Tips for confident music performance

Do you dread that next concert, audition or music exam?

There’s a good chance we will even ENJOY performance if we prepared intelligently and regularly in the months before. We may even manage to shrug off those butterflies and nervous greeblies. The secret is to program our brains for success.

Program your music computer

Think of your practice as computer programming. We feed in correct information about hand positions, the sequence and length of notes. Then, if a wave of panic washes over us early in a performance, it need not dump us. We can surf on automatic for a few moments, knowing that our brain will send messages to our fingers or lips without our consciously driving them. How’s that for a confidence trick! (From Practice is a Dirty Word)

Record and listen back

What passages, bars, sections need most attention? With a photocopy of the part (you do own it, yes?) highlight any mistakes and fumbles. Count the number of highlight splats – and apply most of your practice to these bars. A week later record again and listen back with a fresh photocopy. Have your splats reduced?

Go for goals

Set yourself achievable, reasonable, short-term aims each day. Within each time slot, allow yourself several minutes’ relaxation, movement, a breath of fresh air, and a drink of water. Oxygen and water are powerful brain foods. You will then use work-time more efficiently and minimise risk of repetitive strain injury.

Give yourself the satisfaction of crossing goals off the list when they are reached. Reward yourself with a pat on the back or a treat.

Practise what you can’t play…

…Instead of what you can! There’s no time to waste in reassuring yourself by playing the easy bits that lie under your fingers. Tackle the cross-rhythms or that development section that bristles with double sharps in obscure keys.

Make every minute of your practice time count.

Keep at it! You can achieve wonders with focus and determination.

Do SHAKES rattle your presentation?

What is your deepest, murkiest fear as that presentation, competition or recital looms? Shakes? You’re not alone!

Many performers, whether they present through words or music, have been disconcerted by jitters at some stage. String players dread wobbly bow strokes; vocalists that unintended vocal vibrato. Shaky hands or lips inhibit many instrumentalists. Pity the trumpeters, whose fingers are all too obvious right under their noses! At least public speakers can hide their hands in pockets (NOT a good look, however) or grip the lectern (only minimally better).

It’s all part of the fight/flight adrenalin rush

We cannot rabbit off stage. Avoidance is counter-productive.  Authors may be solitary types, happiest with a pen and paper or a keyboard, but they must face audiences and media on the promo tours.

We need tactics to counter jitters.

SHAKES seem obvious to the performer – small comfort that most listeners are oblivious.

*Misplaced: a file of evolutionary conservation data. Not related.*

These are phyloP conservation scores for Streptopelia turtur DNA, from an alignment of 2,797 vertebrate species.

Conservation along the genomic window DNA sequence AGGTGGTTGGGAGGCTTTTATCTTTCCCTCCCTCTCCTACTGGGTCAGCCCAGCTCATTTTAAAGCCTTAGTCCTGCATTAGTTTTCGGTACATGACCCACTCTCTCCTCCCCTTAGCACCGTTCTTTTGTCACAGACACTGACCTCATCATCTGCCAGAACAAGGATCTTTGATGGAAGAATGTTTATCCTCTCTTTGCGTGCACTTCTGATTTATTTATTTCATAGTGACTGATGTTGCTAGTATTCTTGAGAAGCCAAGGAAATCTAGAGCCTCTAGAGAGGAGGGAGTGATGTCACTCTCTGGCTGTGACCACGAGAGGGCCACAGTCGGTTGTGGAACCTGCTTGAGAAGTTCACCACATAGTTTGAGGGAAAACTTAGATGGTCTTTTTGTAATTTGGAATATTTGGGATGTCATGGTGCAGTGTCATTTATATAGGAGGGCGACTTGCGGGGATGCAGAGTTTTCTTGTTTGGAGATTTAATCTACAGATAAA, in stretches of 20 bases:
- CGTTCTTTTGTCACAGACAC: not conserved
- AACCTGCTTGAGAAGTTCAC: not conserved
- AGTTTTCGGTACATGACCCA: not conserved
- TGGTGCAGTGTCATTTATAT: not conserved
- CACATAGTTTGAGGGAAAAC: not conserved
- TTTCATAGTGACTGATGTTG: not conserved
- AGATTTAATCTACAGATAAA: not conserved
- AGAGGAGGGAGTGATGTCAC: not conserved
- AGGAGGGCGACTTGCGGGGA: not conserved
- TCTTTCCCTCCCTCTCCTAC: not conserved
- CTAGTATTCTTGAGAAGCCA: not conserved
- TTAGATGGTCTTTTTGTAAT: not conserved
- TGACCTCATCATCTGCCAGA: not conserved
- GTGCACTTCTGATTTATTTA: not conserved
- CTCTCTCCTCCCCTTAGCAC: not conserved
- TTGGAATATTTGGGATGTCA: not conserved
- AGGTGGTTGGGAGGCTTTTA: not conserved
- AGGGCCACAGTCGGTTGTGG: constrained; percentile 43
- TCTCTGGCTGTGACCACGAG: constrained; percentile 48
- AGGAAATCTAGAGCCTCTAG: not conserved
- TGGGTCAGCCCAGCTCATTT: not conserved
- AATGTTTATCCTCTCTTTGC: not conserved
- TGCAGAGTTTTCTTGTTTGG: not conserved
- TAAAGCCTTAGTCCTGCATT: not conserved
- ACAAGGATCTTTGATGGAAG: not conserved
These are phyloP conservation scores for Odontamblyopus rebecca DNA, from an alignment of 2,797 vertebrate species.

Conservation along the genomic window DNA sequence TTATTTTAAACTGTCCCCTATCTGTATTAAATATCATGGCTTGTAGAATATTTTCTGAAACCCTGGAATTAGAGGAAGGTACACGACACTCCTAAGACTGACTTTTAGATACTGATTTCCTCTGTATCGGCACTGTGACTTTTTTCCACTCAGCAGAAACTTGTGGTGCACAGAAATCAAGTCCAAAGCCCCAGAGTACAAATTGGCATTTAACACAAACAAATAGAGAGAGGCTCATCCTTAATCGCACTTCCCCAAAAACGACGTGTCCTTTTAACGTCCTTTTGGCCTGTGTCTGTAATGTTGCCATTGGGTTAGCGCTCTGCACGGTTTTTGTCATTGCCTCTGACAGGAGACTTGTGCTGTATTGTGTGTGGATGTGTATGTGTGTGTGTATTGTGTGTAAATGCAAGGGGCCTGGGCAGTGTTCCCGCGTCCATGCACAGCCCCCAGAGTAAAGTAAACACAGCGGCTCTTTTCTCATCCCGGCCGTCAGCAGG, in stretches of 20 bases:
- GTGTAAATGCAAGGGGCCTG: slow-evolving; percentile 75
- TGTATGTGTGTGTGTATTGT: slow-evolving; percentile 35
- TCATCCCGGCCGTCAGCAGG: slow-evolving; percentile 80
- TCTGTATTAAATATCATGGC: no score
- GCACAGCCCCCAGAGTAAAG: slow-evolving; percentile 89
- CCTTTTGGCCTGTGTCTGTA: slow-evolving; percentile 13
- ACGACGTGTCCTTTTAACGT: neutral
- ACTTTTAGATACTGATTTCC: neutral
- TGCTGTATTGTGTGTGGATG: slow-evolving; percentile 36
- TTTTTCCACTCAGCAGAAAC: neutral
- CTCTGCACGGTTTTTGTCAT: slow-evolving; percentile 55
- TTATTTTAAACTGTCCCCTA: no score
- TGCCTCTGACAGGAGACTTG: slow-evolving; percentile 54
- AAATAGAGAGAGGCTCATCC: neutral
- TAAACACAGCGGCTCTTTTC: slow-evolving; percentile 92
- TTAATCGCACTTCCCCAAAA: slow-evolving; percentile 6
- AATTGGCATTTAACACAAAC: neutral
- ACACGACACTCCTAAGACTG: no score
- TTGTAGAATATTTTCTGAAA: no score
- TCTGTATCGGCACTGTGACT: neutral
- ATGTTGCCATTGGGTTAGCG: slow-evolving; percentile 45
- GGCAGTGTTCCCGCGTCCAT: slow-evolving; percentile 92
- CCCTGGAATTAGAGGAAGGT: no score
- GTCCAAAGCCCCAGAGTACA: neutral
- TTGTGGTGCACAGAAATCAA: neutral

Our society tends to silence problems with pills rather than find a solution.

“Beta-blocker” drugs block the adrenalin reaction and anxiety symptoms by slowing the heart rate to reduce sweating and tremors: they do not stop nerves, but lessen symptoms. Medical prescription is essential as they can be dangerous for people prone to diabetes, certain heart conditions, bronchitis, depression, hay fever and asthma.

Test suitability well before a performance – rather than discover an unsuspected cardiac or asthma condition onstage. Reported side effects include dizziness, light-headedness, nightmares, hallucinations, lethargy, insomnia, visual disturbances, diarrhoea, drowsiness, cold hands and feet.

Surely there are practical, doable and non threatening solutions? Well, I’m glad you asked…

Channel Adrenaline

Diffuse excess adrenaline with Brain Gym’s “Positive Points” technique. Place a hand on your forehead, inhaling deeply. This simple action encourages blood flow to the frontal lobes where rational thought occurs. It curbs fight or flight jitters, releases memory blocks and enables you to walk onto the platform accessing your whole brain. If memory slips intrude mid-performance, simply pause between movements, breathe deeply with a hand to your forehead and regain focus. Also, holding these emotional stress-release neurovascular balance points of the stomach meridian curbs stomach queasiness.

Try the contrary approach

The more we try to control shaking, the worse it gets. Instead, try the paradoxical approach. Rather than fight against shaking, allow yourself to do so. Give yourself permission to shake. “So, you want to shake, fingers. Well, go on – shake.” Some performers consciously make their hands tremble, their knees shake or their palms sweat as a way of trying to produce the symptom rather than conceal it.

Wiggle your toes

Focus your attention elsewhere. On your toes, as did John, a talented organist and clarinetist I coached in an American summer music program. He admitted to suffering every symptom possible when performing. Soon after his session, he performed creditably. I congratulated him on his poise and calm; if he experienced any jitters they  were not obvious. “Oh,” he said, “my hands shook in the beginning, then I remembered what you said and focused on my toes. When they started to shake I brought my attention back onto my hands, and by then the piece was over.”

Work those fingers

Jittery fingers may be a product of tense muscles or of too much energy as a result of the adrenaline rush. Before going on-stage, shake or rub your hands together. Squeeze your fingers into a tight fist, then release.

Move thoughts elsewhere

Another solution is to direct thoughts onto another aspect of your performance. Our minds just cannot think of two things at once.

Choose to focus not on your weaknesses, but on your strengths.